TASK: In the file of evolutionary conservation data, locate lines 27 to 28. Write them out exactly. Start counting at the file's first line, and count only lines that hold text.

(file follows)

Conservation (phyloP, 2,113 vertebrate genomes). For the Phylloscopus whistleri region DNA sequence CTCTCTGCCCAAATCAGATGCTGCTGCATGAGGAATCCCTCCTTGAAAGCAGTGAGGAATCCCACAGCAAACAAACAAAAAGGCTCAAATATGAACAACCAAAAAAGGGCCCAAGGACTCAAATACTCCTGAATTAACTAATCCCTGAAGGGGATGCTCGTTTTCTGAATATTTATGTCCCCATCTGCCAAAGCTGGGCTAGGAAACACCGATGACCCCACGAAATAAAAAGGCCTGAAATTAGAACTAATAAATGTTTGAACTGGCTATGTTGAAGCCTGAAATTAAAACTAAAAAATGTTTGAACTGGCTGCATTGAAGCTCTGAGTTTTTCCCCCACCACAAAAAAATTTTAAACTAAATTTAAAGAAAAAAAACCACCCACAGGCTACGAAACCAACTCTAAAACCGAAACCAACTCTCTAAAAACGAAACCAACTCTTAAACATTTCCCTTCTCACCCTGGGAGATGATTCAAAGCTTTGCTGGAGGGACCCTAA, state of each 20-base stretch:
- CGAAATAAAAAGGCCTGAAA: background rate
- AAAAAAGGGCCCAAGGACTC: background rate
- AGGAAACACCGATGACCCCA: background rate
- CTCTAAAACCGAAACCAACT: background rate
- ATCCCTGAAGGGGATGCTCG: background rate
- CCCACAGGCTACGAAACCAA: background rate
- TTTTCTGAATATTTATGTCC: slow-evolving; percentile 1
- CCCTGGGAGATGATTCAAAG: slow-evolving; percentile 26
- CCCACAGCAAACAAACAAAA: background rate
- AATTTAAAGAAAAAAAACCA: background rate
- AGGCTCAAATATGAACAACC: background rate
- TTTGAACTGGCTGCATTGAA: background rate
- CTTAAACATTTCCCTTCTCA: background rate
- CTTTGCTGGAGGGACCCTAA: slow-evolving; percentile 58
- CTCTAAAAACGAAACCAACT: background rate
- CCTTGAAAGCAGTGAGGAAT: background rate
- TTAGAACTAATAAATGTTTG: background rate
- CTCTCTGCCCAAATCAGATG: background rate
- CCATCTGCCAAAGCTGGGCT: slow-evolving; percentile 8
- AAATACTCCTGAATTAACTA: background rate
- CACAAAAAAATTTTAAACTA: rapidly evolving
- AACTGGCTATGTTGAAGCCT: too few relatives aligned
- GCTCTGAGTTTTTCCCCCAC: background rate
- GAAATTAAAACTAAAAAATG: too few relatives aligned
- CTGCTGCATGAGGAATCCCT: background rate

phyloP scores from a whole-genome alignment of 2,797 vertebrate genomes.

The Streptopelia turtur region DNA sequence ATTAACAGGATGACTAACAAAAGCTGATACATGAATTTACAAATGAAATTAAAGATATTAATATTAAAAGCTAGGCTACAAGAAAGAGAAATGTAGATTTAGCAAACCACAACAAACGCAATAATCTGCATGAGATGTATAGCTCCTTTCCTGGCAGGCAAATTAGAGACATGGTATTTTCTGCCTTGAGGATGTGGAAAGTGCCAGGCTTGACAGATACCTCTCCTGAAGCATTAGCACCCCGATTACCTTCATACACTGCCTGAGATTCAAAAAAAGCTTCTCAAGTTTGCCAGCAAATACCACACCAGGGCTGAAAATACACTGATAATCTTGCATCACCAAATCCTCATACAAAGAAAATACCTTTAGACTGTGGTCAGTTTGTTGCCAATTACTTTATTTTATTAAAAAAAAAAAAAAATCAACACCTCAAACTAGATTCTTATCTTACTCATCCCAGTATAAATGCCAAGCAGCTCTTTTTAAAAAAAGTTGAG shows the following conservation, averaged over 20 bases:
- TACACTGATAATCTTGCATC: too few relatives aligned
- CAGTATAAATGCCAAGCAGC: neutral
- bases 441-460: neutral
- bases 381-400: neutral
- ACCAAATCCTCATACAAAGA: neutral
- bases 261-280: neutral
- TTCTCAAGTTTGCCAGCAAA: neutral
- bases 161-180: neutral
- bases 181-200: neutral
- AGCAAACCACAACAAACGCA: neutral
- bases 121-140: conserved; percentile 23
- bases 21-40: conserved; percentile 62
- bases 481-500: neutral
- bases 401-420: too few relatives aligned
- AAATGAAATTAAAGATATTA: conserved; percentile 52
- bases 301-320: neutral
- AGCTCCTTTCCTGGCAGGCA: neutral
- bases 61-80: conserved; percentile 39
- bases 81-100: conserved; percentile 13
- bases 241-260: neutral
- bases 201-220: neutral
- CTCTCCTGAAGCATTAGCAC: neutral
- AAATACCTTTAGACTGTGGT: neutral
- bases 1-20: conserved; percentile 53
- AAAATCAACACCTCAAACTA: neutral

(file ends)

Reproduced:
phyloP scores from a whole-genome alignment of 2,797 vertebrate genomes.

The Streptopelia turtur region DNA sequence ATTAACAGGATGACTAACAAAAGCTGATACATGAATTTACAAATGAAATTAAAGATATTAATATTAAAAGCTAGGCTACAAGAAAGAGAAATGTAGATTTAGCAAACCACAACAAACGCAATAATCTGCATGAGATGTATAGCTCCTTTCCTGGCAGGCAAATTAGAGACATGGTATTTTCTGCCTTGAGGATGTGGAAAGTGCCAGGCTTGACAGATACCTCTCCTGAAGCATTAGCACCCCGATTACCTTCATACACTGCCTGAGATTCAAAAAAAGCTTCTCAAGTTTGCCAGCAAATACCACACCAGGGCTGAAAATACACTGATAATCTTGCATCACCAAATCCTCATACAAAGAAAATACCTTTAGACTGTGGTCAGTTTGTTGCCAATTACTTTATTTTATTAAAAAAAAAAAAAAATCAACACCTCAAACTAGATTCTTATCTTACTCATCCCAGTATAAATGCCAAGCAGCTCTTTTTAAAAAAAGTTGAG shows the following conservation, averaged over 20 bases: